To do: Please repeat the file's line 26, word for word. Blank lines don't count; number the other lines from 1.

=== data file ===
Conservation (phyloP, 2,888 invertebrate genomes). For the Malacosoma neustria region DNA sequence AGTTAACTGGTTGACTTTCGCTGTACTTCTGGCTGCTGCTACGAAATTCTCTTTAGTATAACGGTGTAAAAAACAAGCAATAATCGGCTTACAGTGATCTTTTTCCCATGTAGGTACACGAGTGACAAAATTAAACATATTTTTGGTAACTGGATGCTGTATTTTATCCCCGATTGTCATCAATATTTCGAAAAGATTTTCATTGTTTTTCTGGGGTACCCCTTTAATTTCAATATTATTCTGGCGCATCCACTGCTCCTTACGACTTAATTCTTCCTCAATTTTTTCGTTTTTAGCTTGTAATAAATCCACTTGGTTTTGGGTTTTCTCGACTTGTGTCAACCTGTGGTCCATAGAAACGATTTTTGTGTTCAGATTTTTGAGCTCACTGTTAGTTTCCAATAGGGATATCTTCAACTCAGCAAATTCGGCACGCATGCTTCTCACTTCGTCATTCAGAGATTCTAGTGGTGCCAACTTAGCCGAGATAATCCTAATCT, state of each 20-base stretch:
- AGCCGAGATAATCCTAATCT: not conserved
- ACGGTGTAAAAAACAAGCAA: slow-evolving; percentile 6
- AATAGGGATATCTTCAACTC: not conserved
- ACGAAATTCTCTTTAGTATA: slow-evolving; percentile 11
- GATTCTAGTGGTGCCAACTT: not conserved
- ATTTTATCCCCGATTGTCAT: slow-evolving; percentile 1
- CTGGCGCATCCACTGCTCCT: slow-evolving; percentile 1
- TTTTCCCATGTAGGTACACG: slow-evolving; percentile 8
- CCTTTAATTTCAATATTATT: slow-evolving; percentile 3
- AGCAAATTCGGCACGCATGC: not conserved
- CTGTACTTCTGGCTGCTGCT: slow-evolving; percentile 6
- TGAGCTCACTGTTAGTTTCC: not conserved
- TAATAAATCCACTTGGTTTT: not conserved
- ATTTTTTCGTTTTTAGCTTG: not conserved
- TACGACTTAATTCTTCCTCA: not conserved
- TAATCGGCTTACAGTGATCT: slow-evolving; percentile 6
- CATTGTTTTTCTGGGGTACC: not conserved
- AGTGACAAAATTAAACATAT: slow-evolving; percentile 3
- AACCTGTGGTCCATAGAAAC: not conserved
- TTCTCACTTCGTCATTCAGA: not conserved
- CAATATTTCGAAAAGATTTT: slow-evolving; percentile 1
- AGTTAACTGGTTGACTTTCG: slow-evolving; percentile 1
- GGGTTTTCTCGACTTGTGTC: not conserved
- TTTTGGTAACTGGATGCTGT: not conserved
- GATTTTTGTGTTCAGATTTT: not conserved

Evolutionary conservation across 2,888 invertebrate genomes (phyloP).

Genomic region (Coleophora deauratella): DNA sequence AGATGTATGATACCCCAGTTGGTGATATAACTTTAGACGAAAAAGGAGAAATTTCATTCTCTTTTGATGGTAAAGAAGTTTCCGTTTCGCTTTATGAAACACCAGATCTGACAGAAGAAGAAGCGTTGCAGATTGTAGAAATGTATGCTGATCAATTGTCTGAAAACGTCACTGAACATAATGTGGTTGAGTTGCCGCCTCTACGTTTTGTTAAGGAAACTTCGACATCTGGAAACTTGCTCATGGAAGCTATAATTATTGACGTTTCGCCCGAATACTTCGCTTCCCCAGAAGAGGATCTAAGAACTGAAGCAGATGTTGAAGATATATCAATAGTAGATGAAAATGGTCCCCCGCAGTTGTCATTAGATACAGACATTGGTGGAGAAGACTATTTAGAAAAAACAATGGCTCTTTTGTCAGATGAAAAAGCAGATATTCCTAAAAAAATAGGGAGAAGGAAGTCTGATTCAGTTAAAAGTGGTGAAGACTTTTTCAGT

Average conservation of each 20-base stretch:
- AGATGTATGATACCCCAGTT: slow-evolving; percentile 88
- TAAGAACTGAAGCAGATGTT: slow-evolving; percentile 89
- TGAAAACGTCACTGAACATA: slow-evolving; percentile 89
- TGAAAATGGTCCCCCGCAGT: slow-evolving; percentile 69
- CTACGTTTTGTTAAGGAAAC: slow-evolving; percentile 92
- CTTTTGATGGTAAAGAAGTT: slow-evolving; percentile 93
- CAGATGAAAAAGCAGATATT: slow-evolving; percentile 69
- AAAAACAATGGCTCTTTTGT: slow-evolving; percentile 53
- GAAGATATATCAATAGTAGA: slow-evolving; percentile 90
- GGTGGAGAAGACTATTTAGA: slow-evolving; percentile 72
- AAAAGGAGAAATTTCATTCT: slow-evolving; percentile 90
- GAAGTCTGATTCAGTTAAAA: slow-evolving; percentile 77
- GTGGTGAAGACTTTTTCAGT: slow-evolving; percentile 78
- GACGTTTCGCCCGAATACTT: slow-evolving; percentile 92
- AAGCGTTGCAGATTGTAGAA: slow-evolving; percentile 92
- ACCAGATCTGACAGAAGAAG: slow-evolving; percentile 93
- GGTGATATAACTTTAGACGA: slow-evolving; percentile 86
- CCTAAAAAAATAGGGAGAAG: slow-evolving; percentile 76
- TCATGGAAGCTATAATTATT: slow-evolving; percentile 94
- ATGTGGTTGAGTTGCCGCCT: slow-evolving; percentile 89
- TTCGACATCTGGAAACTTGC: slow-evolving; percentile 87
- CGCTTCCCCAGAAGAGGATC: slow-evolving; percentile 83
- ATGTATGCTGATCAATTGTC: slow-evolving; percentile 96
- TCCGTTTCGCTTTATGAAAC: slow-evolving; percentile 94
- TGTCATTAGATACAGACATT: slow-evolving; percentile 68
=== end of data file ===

- GATTTTTGTGTTCAGATTTT: not conserved